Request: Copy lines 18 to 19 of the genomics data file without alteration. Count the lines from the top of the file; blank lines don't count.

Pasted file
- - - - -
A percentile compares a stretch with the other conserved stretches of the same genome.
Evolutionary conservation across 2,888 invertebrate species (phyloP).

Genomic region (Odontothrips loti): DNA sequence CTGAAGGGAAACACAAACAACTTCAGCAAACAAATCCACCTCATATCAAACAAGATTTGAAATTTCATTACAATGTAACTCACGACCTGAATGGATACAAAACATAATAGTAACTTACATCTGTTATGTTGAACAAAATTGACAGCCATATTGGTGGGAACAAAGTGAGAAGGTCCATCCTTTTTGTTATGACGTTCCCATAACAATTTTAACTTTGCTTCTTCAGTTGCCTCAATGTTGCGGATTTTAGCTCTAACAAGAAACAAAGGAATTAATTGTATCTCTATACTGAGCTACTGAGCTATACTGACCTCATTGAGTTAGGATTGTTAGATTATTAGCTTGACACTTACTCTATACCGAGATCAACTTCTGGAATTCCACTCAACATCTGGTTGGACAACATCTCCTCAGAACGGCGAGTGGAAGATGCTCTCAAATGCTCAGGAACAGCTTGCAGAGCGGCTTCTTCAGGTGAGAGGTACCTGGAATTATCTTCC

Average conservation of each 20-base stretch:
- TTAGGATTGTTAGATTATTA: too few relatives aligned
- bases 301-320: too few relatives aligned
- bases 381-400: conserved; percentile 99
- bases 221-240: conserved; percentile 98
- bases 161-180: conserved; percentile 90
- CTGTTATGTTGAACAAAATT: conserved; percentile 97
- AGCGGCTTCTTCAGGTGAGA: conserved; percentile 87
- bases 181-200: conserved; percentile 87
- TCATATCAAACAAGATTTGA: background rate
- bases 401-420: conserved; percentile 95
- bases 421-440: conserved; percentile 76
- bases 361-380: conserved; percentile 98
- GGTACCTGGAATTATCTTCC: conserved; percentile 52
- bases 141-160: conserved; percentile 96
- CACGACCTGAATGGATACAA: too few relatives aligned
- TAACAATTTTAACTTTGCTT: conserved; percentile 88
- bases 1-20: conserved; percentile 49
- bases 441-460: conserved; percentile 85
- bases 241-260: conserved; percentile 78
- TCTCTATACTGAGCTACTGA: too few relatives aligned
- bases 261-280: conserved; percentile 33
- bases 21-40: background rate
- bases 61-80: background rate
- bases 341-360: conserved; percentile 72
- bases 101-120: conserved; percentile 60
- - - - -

- bases 141-160: conserved; percentile 96
- CACGACCTGAATGGATACAA: too few relatives aligned